LAS VEGAS (KLAS) — A jury in Clark County has awarded more than $228 million in damages to several plaintiffs who sued a now-defunct Las Vegas-based bottled water company after its product was linked to liver illnesses, the 8 News Now Investigators have confirmed.

One of those plaintiffs, Jeremey Botiz, was drinking Real Water all the time. He used it to make his oatmeal and tea, he boiled his rice with it and he used it to stay hydrated.

He even had it delivered to his house in bulk.

“We live in the desert and I need to drink liquid,” Botiz said.

But unbeknownst to Botiz, the water – Real Water – was making him sick. He became nauseous with abdominal pain, he was hallucinating, confused, and delirious. He went to several hospitals and finally one told Botiz his liver was failing.

“They told me I was going to die,” Botiz said. A result of a liver test that showed his levels many thousands of times higher than the norm.

“They told me these are dying numbers and if you leave [the hospital], you could die,” Botiz said.

Botiz left the hospital anyway, armed with a prescription for the steroid Prednisone, and went home. He was choking down those pills with the very same water that made him sick.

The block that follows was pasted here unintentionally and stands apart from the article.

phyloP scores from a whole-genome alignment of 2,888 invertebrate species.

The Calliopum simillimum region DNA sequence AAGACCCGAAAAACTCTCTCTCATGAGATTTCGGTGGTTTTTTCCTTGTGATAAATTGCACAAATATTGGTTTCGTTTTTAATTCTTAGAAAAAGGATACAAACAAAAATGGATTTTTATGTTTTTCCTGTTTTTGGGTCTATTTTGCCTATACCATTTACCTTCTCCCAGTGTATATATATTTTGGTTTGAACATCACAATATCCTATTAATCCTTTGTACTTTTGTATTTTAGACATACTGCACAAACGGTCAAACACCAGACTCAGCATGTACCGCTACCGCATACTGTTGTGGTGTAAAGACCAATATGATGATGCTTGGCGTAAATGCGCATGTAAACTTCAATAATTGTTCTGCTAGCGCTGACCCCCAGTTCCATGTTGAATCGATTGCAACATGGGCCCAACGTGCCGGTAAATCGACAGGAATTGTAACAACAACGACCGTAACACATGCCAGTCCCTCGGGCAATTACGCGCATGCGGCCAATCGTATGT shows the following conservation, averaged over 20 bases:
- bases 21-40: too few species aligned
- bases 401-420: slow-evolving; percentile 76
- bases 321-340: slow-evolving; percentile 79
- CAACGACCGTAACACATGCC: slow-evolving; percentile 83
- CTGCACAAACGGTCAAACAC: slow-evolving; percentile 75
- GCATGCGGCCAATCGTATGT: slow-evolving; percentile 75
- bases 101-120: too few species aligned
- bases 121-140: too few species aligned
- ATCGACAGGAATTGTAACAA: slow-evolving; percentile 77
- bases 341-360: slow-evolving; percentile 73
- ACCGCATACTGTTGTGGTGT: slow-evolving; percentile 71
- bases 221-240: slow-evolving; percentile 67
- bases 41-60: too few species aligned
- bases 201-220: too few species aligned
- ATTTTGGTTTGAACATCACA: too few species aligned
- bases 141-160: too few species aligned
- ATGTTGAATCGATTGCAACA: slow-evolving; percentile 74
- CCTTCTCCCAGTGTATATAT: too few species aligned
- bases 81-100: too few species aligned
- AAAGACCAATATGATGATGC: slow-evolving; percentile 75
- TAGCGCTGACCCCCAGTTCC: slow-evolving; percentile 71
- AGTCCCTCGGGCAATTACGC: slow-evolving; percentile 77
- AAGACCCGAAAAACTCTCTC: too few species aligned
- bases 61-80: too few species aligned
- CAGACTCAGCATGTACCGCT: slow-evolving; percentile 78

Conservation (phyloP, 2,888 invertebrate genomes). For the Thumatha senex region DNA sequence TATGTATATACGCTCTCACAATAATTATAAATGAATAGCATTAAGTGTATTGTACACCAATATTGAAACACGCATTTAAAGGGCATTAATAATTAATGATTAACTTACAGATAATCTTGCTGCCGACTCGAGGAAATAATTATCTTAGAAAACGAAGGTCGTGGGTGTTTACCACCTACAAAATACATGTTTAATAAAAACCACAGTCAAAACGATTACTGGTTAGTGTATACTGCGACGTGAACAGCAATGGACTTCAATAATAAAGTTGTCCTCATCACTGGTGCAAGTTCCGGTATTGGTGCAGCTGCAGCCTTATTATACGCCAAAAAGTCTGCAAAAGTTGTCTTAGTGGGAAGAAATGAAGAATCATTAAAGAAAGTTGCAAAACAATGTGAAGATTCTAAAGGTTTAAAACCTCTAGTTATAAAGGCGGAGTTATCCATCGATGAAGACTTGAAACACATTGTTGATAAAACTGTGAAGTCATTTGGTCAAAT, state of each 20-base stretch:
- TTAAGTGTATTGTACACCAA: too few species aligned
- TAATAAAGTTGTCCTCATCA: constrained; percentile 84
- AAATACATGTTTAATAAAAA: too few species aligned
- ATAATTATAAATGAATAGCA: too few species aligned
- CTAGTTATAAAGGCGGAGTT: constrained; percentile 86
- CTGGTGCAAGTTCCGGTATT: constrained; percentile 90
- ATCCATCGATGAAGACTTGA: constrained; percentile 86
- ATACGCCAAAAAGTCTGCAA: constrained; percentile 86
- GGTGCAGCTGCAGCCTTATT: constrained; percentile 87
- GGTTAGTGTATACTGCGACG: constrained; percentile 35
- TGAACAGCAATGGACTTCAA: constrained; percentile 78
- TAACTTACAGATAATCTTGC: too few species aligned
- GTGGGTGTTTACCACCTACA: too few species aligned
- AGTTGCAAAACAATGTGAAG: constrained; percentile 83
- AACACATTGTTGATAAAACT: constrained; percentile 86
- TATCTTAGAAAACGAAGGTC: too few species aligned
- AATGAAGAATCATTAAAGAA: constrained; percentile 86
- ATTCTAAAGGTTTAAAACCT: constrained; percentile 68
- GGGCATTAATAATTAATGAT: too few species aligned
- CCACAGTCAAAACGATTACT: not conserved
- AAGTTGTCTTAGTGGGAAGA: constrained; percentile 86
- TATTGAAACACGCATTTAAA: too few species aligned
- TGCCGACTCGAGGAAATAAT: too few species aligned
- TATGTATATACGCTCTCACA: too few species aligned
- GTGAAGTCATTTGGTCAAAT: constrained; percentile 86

“We hope that we sent a message,” Will Kemp, attorney for Botiz and a handful of other plaintiffs, said.

Kemp said there are 57 more plaintiffs expecting to take their cases against Real Water to trial. In all, Kemp has 17 trials in the pipeline.

In the current lawsuit, plaintiffs alleged faulty testing meters produced by the companies contributed to toxic chemicals found in the water.

Joel Odou, an attorney for Real Water, told jurors the company tested the water but did not know to test for hydrazine — a toxic chemical used in rocket fuel.

In May 2021, the U.S. Food and Drug Administration warned consumers, restaurants, and retailers not to drink, cook with, sell, or serve Real Water.

The product was sold at stores throughout the Southwest including Nevada, Utah, Arizona, New Mexico, and the Los Angeles area, and also was delivered to homes in large bottles before being pulled off shelves in March 2021.

A hundred people in and around the Las Vegas valley were sick. One person died. Several had or needed liver transplants, including several young children.